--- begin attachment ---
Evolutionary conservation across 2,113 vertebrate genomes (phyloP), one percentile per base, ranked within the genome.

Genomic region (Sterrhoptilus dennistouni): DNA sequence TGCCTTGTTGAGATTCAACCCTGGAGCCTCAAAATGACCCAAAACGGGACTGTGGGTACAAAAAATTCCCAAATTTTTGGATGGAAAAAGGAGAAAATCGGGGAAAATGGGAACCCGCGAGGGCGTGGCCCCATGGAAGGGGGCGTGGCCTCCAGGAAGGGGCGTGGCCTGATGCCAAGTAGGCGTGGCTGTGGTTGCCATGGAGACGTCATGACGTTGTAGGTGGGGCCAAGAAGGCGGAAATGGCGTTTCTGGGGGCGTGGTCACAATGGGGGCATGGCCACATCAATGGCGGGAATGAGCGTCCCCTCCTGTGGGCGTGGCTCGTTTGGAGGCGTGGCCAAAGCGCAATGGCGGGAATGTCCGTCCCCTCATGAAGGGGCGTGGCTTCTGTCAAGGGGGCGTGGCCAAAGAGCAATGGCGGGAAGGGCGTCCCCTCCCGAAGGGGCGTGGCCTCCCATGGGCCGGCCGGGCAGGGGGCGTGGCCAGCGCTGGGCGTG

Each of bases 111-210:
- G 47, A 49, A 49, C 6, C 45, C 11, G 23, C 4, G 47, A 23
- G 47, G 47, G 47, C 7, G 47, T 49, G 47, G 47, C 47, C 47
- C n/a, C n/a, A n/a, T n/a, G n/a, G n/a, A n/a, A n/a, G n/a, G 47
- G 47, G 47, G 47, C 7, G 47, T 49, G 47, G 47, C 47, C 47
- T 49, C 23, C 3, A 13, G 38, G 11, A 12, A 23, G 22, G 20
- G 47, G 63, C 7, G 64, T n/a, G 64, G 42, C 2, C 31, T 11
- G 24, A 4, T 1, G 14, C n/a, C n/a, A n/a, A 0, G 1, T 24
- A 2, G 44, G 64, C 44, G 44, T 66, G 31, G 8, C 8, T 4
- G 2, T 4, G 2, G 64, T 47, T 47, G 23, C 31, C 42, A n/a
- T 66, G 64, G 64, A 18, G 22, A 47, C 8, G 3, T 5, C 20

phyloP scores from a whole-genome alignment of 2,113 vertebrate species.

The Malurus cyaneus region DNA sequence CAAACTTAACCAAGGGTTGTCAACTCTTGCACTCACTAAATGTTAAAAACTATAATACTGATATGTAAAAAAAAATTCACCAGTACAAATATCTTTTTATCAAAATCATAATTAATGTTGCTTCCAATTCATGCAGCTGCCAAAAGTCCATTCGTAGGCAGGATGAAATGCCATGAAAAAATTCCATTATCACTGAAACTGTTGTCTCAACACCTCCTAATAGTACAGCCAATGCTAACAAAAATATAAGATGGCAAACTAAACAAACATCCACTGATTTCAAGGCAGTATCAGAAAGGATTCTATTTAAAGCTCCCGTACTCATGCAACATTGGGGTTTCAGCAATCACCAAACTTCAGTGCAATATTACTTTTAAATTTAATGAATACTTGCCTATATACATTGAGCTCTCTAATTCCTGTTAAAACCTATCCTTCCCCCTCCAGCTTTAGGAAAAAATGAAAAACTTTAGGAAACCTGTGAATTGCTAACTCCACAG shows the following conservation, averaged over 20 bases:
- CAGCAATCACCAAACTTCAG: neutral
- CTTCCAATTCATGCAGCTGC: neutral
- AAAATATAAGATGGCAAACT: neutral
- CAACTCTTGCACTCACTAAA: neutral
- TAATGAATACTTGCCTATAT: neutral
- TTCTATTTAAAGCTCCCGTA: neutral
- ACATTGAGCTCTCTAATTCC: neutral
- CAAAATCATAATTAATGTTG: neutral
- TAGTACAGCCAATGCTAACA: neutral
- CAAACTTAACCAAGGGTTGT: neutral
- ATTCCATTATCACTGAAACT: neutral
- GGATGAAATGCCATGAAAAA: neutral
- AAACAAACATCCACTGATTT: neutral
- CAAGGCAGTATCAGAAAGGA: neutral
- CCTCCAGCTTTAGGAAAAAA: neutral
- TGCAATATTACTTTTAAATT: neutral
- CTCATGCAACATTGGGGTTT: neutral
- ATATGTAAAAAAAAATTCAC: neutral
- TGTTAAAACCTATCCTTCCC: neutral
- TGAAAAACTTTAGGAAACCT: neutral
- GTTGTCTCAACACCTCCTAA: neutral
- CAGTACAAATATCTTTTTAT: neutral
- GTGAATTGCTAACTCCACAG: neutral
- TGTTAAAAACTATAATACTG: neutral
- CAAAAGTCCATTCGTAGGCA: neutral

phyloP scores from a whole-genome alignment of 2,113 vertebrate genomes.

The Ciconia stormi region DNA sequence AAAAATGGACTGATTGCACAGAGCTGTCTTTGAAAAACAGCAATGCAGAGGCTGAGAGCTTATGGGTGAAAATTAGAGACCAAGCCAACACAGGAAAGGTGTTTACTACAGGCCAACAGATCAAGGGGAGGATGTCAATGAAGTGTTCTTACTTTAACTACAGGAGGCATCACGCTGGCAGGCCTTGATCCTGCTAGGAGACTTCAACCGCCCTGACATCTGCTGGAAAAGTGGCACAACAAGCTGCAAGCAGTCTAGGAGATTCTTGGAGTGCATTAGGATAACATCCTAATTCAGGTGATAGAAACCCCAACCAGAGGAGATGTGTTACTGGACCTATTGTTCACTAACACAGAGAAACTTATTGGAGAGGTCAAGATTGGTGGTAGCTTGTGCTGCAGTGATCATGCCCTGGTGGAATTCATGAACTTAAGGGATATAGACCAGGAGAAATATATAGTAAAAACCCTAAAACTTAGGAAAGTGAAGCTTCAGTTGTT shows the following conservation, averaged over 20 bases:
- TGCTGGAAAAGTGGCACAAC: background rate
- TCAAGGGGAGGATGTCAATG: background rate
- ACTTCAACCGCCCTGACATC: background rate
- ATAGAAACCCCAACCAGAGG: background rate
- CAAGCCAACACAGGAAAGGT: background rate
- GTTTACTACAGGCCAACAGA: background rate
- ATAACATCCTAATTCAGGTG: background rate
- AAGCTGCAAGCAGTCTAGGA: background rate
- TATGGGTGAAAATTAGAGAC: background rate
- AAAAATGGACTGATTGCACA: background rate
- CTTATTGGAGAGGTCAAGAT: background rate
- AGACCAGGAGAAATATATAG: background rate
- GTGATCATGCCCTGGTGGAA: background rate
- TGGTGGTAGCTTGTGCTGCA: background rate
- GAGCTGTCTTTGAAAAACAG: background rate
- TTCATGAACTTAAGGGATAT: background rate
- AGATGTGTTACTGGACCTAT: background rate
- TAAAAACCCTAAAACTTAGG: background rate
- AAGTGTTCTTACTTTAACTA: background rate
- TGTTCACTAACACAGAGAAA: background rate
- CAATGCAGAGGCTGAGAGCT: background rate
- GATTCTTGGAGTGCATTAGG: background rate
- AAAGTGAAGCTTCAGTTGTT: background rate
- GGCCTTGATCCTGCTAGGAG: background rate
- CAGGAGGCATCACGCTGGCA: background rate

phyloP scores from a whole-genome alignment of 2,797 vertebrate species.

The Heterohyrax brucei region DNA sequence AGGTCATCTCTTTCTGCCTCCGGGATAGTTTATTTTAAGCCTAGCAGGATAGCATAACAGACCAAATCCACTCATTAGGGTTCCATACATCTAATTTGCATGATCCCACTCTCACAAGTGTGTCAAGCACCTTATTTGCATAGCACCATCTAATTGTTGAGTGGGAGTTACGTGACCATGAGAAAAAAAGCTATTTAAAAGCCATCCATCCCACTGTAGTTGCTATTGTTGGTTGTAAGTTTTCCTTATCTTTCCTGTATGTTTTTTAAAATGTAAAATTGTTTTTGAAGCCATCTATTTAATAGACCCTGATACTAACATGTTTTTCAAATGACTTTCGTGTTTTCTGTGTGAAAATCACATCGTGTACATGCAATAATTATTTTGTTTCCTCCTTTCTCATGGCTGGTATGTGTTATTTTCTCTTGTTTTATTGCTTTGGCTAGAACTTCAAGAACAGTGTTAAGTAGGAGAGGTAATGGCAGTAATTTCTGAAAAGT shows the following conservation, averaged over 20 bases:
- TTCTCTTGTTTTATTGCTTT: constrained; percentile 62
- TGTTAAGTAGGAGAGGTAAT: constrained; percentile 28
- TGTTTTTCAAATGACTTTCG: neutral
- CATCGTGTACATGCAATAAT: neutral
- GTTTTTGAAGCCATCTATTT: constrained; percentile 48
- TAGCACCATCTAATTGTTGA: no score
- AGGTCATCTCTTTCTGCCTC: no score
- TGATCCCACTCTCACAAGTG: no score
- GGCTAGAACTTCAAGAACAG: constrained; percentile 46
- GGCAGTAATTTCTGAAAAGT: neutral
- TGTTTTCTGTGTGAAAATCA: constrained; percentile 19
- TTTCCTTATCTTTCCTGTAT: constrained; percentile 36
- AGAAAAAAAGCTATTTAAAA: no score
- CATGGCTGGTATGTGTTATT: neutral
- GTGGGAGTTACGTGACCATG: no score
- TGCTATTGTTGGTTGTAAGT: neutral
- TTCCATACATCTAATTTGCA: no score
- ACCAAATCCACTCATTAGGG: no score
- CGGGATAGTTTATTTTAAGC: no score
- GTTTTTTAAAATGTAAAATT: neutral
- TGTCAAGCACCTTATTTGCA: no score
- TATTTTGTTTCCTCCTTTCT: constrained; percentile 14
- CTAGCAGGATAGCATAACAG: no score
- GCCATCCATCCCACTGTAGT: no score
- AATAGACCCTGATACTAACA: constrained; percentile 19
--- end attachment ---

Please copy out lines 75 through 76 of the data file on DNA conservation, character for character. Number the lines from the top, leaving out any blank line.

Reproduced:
- TAGCACCATCTAATTGTTGA: no score
- AGGTCATCTCTTTCTGCCTC: no score